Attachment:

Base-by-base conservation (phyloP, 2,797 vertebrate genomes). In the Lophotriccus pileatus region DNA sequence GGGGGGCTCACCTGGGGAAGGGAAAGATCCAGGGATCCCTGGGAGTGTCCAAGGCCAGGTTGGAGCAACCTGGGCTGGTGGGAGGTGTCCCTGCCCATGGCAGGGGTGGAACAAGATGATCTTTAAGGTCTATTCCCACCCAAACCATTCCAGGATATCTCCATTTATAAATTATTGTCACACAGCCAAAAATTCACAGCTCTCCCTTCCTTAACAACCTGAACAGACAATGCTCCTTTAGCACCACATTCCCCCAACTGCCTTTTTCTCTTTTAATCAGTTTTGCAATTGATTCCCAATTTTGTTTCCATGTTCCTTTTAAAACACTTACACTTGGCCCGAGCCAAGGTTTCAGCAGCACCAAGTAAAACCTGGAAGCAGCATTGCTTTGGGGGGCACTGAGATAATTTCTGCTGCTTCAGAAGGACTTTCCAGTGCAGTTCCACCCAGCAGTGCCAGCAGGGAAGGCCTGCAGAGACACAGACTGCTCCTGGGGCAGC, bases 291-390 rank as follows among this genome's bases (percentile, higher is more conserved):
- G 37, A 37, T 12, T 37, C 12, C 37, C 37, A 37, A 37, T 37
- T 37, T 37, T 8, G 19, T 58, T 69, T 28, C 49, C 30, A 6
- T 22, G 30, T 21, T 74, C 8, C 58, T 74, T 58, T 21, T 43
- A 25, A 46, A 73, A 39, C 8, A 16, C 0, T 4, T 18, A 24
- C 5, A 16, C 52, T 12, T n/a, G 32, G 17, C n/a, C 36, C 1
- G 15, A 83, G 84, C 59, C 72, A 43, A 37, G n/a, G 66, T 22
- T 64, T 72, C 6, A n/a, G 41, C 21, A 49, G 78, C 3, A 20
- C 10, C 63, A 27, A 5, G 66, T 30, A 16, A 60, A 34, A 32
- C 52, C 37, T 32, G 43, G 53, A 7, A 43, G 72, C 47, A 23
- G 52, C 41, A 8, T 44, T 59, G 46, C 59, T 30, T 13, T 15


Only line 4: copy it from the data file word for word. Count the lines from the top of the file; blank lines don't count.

- T 22, G 30, T 21, T 74, C 8, C 58, T 74, T 58, T 21, T 43